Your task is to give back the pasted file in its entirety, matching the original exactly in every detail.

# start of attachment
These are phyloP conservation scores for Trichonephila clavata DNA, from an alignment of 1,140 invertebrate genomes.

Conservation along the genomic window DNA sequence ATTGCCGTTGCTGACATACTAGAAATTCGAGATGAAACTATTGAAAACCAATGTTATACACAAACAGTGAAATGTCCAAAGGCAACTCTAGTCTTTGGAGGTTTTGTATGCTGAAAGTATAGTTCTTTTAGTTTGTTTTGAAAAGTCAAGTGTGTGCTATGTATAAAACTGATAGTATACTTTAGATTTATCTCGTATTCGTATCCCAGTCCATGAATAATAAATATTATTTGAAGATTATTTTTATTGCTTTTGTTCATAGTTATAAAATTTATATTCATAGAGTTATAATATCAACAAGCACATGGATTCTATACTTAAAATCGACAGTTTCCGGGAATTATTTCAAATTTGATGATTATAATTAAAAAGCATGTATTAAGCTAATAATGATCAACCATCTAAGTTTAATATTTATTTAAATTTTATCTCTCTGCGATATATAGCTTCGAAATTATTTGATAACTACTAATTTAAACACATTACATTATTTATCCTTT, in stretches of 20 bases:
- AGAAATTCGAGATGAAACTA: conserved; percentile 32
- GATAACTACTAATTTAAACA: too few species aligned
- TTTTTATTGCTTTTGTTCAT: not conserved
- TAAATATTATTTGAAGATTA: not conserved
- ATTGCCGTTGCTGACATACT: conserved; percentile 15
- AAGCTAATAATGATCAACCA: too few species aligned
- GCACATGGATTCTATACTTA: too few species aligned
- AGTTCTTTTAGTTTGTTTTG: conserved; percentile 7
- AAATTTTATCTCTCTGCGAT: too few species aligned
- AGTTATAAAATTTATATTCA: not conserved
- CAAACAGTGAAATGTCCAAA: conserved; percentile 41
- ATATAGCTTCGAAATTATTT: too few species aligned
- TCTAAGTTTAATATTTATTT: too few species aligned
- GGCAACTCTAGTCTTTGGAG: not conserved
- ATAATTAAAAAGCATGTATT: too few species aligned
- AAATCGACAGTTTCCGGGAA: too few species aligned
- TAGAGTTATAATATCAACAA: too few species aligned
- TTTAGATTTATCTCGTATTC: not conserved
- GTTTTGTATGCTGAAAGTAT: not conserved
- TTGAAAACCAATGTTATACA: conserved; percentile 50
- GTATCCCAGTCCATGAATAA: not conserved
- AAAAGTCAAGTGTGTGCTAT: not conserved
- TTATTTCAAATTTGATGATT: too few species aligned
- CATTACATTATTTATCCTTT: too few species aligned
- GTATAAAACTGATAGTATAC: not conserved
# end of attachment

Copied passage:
These are phyloP conservation scores for Trichonephila clavata DNA, from an alignment of 1,140 invertebrate genomes.

Conservation along the genomic window DNA sequence ATTGCCGTTGCTGACATACTAGAAATTCGAGATGAAACTATTGAAAACCAATGTTATACACAAACAGTGAAATGTCCAAAGGCAACTCTAGTCTTTGGAGGTTTTGTATGCTGAAAGTATAGTTCTTTTAGTTTGTTTTGAAAAGTCAAGTGTGTGCTATGTATAAAACTGATAGTATACTTTAGATTTATCTCGTATTCGTATCCCAGTCCATGAATAATAAATATTATTTGAAGATTATTTTTATTGCTTTTGTTCATAGTTATAAAATTTATATTCATAGAGTTATAATATCAACAAGCACATGGATTCTATACTTAAAATCGACAGTTTCCGGGAATTATTTCAAATTTGATGATTATAATTAAAAAGCATGTATTAAGCTAATAATGATCAACCATCTAAGTTTAATATTTATTTAAATTTTATCTCTCTGCGATATATAGCTTCGAAATTATTTGATAACTACTAATTTAAACACATTACATTATTTATCCTTT, in stretches of 20 bases:
- AGAAATTCGAGATGAAACTA: conserved; percentile 32
- GATAACTACTAATTTAAACA: too few species aligned
- TTTTTATTGCTTTTGTTCAT: not conserved
- TAAATATTATTTGAAGATTA: not conserved
- ATTGCCGTTGCTGACATACT: conserved; percentile 15
- AAGCTAATAATGATCAACCA: too few species aligned
- GCACATGGATTCTATACTTA: too few species aligned
- AGTTCTTTTAGTTTGTTTTG: conserved; percentile 7
- AAATTTTATCTCTCTGCGAT: too few species aligned
- AGTTATAAAATTTATATTCA: not conserved
- CAAACAGTGAAATGTCCAAA: conserved; percentile 41
- ATATAGCTTCGAAATTATTT: too few species aligned
- TCTAAGTTTAATATTTATTT: too few species aligned
- GGCAACTCTAGTCTTTGGAG: not conserved
- ATAATTAAAAAGCATGTATT: too few species aligned
- AAATCGACAGTTTCCGGGAA: too few species aligned
- TAGAGTTATAATATCAACAA: too few species aligned
- TTTAGATTTATCTCGTATTC: not conserved
- GTTTTGTATGCTGAAAGTAT: not conserved
- TTGAAAACCAATGTTATACA: conserved; percentile 50
- GTATCCCAGTCCATGAATAA: not conserved
- AAAAGTCAAGTGTGTGCTAT: not conserved
- TTATTTCAAATTTGATGATT: too few species aligned
- CATTACATTATTTATCCTTT: too few species aligned
- GTATAAAACTGATAGTATAC: not conserved